Cheyenne Peterson goes through the same routine that most student athletes do: Going to class every day, then spending most of the afternoon training.Unlike many of her classmates, though, who go to either the soccer fields or basketball courts on campus, she goes to a cooler place off campus – an ice rink. Having trained as a figure skater since age 3, Peterson became interested in the sport the way most children do with other sports, by seeing it in person.“When we used to go to Eastland Mall, you could skate,” Peterson said. “I would walk around the walls and look down at all the other skaters and think, ‘Hey, that looks like so much fun.’ And I eventually talked my mom and dad into letting me go.”The Central Cabarrus sophomore has worked on the ice for almost two hours a day for the past eight years. Now that the Eastland rink is no more, she trains at the Extreme Ice Center in Indian Trail. Peterson recently skated in her first major competition, the 2014 South Atlantic Regionals. “Right now, this is my biggest moment,” Peterson said. “This has been a really big achievement for me. It took a while to get here.” Though she did not place high enough this time to qualify for the sectionals, Peterson will continue her training to get ready for next year.“The next competition will be Florida Championships in April,” said Cheyenne’s mother, Terry Peterson. “Then maybe we will go to the Atlanta Open and maybe the Chesapeake Championships. We are trying to branch out to try to get her ready for the regionals next year.”“She has grown and matured skating-wise. Her presentation and choreography on the ice has improved tremendously,” said Cheyenne’s coach, Sonya Garlick.Peterson’s hard work and dedication have led her to participate in “Kaleidoscope on Ice,” a cancer awareness event. And she has been able to catch the attention of some of figure skating’s big names. “I got to skate with Johnny Weir, Nancy Kerrigan, Scott Hamilton and Kurt Browning,” Peterson said. “I also got a 40-minute lesson from Todd Eldredge.”Peterson’s parents support her 100 percent. Terry Peterson said she and her husband, Ric, will “do all they can to keep (Cheyenne) going in the right direction.”“To where she wants to go as far as her goals and everything,” Terry Peterson said, “we do whatever we can. We lose some things and we gain some things by her skating.”For Cheyenne Peterson, though, it’s all about being on the ice.“I like everything about it,” Peterson said. “The overall experience is just great – just the independence. Not really being on the team, just having the whole ice to myself, is what I like the best.”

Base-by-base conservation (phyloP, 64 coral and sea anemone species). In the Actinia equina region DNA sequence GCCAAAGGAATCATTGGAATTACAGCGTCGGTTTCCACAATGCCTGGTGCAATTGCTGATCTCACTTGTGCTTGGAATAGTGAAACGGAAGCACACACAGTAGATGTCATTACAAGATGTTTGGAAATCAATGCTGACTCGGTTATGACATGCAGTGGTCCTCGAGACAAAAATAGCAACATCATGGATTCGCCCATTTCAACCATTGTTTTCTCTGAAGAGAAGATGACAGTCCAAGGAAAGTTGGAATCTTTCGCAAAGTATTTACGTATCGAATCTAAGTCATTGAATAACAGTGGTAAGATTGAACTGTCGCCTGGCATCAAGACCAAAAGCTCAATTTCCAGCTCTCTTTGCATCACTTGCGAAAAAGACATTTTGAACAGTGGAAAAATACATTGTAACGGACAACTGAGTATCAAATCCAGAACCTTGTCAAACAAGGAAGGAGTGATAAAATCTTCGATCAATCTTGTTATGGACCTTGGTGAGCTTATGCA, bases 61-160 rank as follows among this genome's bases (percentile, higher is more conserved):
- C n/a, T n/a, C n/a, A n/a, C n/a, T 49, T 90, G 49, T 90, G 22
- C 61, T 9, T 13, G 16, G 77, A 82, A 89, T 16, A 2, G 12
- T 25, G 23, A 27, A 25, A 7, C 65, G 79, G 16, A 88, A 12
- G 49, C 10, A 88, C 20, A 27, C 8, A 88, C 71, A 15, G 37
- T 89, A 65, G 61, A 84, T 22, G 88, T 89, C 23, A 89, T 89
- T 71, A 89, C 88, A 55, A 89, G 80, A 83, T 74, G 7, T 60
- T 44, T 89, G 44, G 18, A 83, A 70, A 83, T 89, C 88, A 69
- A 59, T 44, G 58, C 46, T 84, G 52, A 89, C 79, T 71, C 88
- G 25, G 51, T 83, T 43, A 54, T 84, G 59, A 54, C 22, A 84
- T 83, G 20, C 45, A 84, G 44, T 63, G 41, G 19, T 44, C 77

Monday, Oct. 28, 2013
Hard work, dedication paying off for Concord skater
Zach Morton is a freelance writer. Have a story idea for Zach? Email him at firstname.lastname@example.org.
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